In May of 2014, the National Public Safety Telecommunications Council (NPSTC) published a report entitled, “Defining Public Safety Grade Systems and Facilities.” I was fortunate to be part of the group that worked on the site portion of this document. If you have not read it, I suggest you do. Our report, which discusses radio sites and what is needed, differences between geographic areas, and recommendations, was submitted to the Public Safety Advisory Committee (PSAC), which represents the public-safety community and reports to FirstNet the Authority.
There are sections addressing seismic events, wildland fires, flooding, wind events, ice storms, power-grid failures, and geographical-specific events. In this Advocate I will report on Section 9, Site Hardening. This chapter was created by the Association of Public-Safety Officials (APCO) broadband committee and, as noted, it was edited to fit the form of the report. I was vice-chair when we worked on this section, led by Bill Schrier who now works for the FirstNet Authority. As part of our research, we compiled a list of previously-published documents about site hardening.
We went beyond what other documents recommended and hopefully were able to translate standard jargon to practical advice for those retrofitting or building new communications sites. The general requirements section includes the following table:
“The following requirements are general in nature and apply across all requirements sections.
120. Critical communications sites, such as public safety sites, SHALL adhere to all legally applicable local and national standards and practices as defined by the local and state building, electrical, fire, and other applicable codes.
121. In the case where legally applicable codes differ from the standards, practices, and other requirements within this document, the more stringent or rigorous requirements SHALL be applied.
122. In the case where the legally applicable codes are in conflict with the requirements within this document, the legally applicable code SHALL be followed.
123. In the case where the legally applicable code is in conflict with the requirements within this document the site designer/developer SHOULD attempt to meet the intent of the requirements of this document without violating the legally applicable code requirement. Alternatively, the site designer/developer may attempt gain an exemption or waiver of the legally applicable code requirement.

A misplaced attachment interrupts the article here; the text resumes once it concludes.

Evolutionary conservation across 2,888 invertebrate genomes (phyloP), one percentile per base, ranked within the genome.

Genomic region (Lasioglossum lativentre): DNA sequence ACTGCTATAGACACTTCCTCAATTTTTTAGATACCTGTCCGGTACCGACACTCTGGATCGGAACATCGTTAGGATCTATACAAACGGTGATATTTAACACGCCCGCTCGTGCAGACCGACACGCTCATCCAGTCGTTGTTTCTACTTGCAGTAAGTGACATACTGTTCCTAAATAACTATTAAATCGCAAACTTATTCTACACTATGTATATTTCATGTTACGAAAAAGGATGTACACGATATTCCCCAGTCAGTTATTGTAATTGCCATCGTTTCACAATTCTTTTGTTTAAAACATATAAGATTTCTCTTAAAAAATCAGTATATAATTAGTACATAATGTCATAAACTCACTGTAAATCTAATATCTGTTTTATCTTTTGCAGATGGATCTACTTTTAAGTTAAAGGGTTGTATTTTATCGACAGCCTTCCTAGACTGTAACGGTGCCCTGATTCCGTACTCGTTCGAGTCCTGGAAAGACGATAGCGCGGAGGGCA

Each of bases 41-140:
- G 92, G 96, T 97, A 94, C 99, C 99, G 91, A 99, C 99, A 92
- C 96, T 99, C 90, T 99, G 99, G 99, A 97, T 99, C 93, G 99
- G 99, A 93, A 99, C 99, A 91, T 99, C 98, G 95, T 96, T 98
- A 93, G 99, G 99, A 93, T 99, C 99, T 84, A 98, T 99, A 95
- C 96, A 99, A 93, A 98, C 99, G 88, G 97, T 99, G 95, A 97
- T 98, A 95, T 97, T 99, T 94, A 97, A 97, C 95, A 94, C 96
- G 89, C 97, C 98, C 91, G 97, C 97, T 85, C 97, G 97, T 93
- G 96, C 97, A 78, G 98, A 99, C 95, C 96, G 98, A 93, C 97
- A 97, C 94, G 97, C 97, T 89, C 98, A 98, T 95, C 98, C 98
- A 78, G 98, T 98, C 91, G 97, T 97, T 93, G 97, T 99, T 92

124. If the referenced standards (e.g., TIA 222 Rev G) are updated or amended, the newest revision SHALL apply unless otherwise noted. However, sites SHOULD only have to comply with the most current standard at the time of construction or site modification.”
Section 9.6.6 then delves deeper with discussions of site security issues and damage to a site’s electrical feeds, telco (fiber) lines, and antenna lines. The section on power states the following:
“Clean, reliable electrical power is paramount to highly available wireless communications sites. Availability of power to communications equipment is the fundamental limiting factor regarding the in-service state of the equipment. The causes of loss in commercial power can vary from natural events such as ice storms and high winds to manmade failures such as overload of the power grid. When failures occur, they often persist for several hours or days until downed lines can be restored. As a result, communications systems, to be highly resilient, must have immediate and long-term backup sources. And finally, the power systems themselves must include redundant components to protect against failures as well as include components that protect the power systems from upstream power system deficiencies. Sites each have different levels of criticality that would affect the operations of the network. Each site must be addressed individually based on the importance in regards to the network”
You will note I highlighted the “several hours or days” section. Many of today’s natural and man-made incidents last weeks instead of days. Further, something we did not even conceive of was that power companies would turn off power to millions of homes and businesses, and in some cases, these man-made power outages can last a week or more. Below is a chart of requirements from the report. It is important to understand that SHALL means MUST and SHOULD is a suggestion. This terminology is used throughout the entire report.
“259. AC power systems SHALL be designed installed and maintained adhering to the current NFPA 70/NEC46 codes and/or local jurisdictional codes utilizing the most stringent.
260. Future expansion of the site SHALL be considered during the electrical systems design.
261. Operating loads SHALL not be more than 80% of the electrical systems capacity.
262. The current edition of NFPA 70- Article 220 and Article 310-15 or the local jurisdiction’s code, whichever is more stringent SHALL be considered for circuit / feeder design and conductor selections
263. At all sites, there is either or both a main service disconnect and a fused disconnect. A main service disconnect may be located at a meter location away from the building. A main disconnect located within the shelter, equipment room, or area may be fed by a feeder circuit originating at a main service disconnect located in an electrical room in a different location in the building or even a separate building. Typically, the neutral and ground conductors are bonded in the main service disconnect. When the main service disconnect is located remotely from the equipment room or area, a separately derived system SHOULD be installed in the equipment room. (See NFPA 70, Article 250.30 and 250.32 for additional information.) One of the reasons for the separately derived system is to reestablish the neutral/ground bond, thereby improving the effectiveness of normal mode suppression.